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    Just got off phone with Toyota Sunnyvale parts mgr. Yes, 'hybrid batteries' are on national backorder and according to him, have been for a 'week or so'.

    To be honest, I find it a little disturbing how quickly things are pointed to aftermarket, salvage or 'repairing' their own hybrid batteries.

    ....

    just got off phone with Luscious Gargage ... gal said parts to go into aftermarket batteries are becoming less plentiful, so many of the times they have customers go with a Toyota battery replacement. They charge $2900ish for the Toyota unit parts/labor.

    She did say they are replacing hybrid batteries 'regularly'. I think she said a couple times a month or so. Also said they have not had problems getting the Toyota hybrid batteries.

    also said must do a full diagnostic because 'bad battery' codes can be thrown by the 12V and 'electric motor(s)'.
     
  11. austingreen

    austingreen Senior Member

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    National back order means more are failing than toyota planned. I assume these are mainly gen II, which means the bulk of these failures are less than 8 years old. Does anyone have good statistics?

    I know toyota made a big deal of the 400K mile taxis, but these batteries were not old, just high miles.
     
  12. JimboPalmer

    JimboPalmer Tsar of all the Rushers

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    The OP's post was "Wow batteries are expensive!" I only can have two replies to this.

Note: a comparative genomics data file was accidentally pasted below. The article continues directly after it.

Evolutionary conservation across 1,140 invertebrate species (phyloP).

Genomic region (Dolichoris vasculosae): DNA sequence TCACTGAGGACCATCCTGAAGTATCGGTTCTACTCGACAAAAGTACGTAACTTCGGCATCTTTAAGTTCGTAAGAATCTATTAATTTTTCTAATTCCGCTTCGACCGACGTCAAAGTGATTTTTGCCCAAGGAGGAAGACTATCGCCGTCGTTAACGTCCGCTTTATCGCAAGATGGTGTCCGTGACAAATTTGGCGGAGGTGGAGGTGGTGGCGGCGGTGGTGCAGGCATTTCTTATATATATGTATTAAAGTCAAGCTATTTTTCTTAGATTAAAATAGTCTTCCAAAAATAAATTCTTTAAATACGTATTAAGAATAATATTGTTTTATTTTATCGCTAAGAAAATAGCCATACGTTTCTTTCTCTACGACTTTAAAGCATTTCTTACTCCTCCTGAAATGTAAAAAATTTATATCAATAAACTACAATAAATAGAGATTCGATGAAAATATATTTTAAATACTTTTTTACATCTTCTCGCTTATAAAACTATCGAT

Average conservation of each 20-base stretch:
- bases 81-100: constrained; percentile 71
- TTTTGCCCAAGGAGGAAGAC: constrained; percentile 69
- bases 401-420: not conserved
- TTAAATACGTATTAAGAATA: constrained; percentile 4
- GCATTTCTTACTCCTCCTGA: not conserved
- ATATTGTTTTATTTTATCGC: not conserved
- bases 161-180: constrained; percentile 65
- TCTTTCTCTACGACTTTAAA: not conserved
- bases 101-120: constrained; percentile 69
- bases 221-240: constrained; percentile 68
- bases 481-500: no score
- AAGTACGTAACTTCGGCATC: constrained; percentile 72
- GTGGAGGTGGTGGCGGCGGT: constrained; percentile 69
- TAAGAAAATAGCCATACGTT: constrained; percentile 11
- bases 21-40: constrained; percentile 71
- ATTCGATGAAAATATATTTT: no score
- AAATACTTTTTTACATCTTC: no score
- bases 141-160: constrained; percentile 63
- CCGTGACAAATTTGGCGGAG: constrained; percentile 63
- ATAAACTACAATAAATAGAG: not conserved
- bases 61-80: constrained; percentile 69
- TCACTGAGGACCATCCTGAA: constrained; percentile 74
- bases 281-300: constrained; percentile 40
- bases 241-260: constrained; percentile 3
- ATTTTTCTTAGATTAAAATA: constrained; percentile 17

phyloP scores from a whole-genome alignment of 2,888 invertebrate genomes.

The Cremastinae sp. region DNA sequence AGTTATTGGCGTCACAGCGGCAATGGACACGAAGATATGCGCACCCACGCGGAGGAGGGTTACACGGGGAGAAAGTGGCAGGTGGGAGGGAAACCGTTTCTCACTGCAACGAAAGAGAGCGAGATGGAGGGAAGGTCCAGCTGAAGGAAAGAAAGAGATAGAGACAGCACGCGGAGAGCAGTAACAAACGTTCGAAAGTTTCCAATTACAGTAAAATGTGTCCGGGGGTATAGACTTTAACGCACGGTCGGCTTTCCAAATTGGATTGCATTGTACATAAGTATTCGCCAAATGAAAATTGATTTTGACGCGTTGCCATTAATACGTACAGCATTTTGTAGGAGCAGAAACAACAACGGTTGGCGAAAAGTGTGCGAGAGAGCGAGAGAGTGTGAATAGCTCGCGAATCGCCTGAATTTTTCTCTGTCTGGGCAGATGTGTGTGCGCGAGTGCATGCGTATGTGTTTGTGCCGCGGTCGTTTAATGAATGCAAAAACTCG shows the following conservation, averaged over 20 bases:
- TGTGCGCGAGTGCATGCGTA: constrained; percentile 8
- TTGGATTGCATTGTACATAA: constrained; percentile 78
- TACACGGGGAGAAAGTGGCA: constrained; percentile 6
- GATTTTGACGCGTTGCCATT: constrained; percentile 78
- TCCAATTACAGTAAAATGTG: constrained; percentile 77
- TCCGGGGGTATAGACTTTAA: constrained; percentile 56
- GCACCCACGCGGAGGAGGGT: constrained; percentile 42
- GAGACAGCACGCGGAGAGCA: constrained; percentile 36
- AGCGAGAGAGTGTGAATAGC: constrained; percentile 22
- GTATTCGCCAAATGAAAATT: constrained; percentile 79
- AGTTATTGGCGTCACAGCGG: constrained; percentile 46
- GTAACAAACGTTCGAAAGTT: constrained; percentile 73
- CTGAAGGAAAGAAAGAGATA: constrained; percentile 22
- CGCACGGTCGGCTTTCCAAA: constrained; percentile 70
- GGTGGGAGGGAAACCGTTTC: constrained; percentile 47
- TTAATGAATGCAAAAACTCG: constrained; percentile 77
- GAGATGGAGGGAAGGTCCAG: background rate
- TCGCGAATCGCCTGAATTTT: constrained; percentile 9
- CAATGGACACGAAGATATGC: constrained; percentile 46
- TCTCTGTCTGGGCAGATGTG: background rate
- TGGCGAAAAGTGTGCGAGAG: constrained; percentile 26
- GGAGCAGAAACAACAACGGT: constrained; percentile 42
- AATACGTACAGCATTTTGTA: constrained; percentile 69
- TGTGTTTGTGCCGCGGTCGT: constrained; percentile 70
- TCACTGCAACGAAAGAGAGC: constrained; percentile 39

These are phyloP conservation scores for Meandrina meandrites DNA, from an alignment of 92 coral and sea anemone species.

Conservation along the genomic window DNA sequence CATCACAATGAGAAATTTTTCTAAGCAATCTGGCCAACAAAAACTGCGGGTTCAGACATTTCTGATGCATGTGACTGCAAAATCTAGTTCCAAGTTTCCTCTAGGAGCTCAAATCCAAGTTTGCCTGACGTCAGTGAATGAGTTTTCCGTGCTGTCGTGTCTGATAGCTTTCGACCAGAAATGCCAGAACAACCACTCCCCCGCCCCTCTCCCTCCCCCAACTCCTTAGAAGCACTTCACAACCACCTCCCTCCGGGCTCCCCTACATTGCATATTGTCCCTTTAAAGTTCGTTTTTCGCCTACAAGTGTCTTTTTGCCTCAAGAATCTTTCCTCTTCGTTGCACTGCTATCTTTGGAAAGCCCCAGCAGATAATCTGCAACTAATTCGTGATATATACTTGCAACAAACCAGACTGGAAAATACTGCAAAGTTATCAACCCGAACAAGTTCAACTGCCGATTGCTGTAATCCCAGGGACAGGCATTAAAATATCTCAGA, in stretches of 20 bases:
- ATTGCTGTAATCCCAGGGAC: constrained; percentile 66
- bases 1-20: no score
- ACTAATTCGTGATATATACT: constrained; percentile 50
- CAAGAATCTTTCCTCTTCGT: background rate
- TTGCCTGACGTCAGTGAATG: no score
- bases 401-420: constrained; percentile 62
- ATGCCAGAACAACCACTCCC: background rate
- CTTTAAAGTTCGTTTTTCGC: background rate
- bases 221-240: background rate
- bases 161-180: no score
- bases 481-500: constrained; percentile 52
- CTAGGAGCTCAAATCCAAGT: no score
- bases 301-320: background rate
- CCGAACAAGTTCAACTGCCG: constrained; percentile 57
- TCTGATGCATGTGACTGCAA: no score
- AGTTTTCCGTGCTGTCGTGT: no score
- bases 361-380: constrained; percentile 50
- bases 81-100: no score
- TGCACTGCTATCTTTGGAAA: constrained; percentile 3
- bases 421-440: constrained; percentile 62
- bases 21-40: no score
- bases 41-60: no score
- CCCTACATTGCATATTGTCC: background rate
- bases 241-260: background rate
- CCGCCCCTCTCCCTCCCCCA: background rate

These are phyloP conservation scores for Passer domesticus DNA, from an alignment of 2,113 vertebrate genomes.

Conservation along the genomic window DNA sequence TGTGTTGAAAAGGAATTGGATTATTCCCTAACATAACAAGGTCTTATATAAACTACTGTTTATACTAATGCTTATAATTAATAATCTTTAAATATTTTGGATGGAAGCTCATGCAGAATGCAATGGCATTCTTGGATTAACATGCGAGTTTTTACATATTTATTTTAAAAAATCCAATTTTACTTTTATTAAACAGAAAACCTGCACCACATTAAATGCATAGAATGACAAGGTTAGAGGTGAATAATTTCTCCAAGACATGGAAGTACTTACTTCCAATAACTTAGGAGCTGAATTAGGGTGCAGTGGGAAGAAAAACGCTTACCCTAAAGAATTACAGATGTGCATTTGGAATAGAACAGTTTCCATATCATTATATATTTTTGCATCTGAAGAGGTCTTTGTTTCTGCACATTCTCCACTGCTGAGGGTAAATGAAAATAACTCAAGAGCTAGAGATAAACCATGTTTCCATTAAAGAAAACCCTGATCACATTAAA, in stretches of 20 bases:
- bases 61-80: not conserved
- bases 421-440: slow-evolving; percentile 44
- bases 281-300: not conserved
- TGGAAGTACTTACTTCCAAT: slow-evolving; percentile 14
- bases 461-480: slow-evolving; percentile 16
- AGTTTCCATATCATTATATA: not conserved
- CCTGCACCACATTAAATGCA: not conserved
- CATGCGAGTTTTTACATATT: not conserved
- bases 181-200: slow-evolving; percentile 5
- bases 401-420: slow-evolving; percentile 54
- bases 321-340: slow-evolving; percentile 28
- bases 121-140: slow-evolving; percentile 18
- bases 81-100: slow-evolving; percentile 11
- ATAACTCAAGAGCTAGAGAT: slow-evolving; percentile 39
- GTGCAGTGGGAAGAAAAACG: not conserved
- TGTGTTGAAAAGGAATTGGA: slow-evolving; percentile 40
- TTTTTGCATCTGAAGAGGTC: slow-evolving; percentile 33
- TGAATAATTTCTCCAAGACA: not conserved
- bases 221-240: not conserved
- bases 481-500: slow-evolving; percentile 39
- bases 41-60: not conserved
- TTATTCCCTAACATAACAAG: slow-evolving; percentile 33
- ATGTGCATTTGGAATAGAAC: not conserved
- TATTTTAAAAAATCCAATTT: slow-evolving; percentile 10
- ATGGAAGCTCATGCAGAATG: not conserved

1) Suck it up.

    or

    2) Here is a cheaper way.

    I chose 2) but I showed installers to put it in, as well as suppliers and prices. I did not recommend self install, done wrong you can kill yourself with 201 volts DC, but if his Prius does not run at all, he may need to do self install. I did not recommend he start swapping cells at random. I pointed him to a reputable rebuilder with a 'nearby' installer. (about 85 to 100 miles away)
     
  13. jdenenberg

    jdenenberg EE Professor

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    We should also note that if you are unlucky and your battery fails just out of warranty, the cost of a new Toyota supplied battery is still only 2 cents per mile and that is about what you pay for tires.

    JeffD
     
  14. SageBrush

    SageBrush Senior Member

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    I'll be happily surprised if actual failure numbers are available.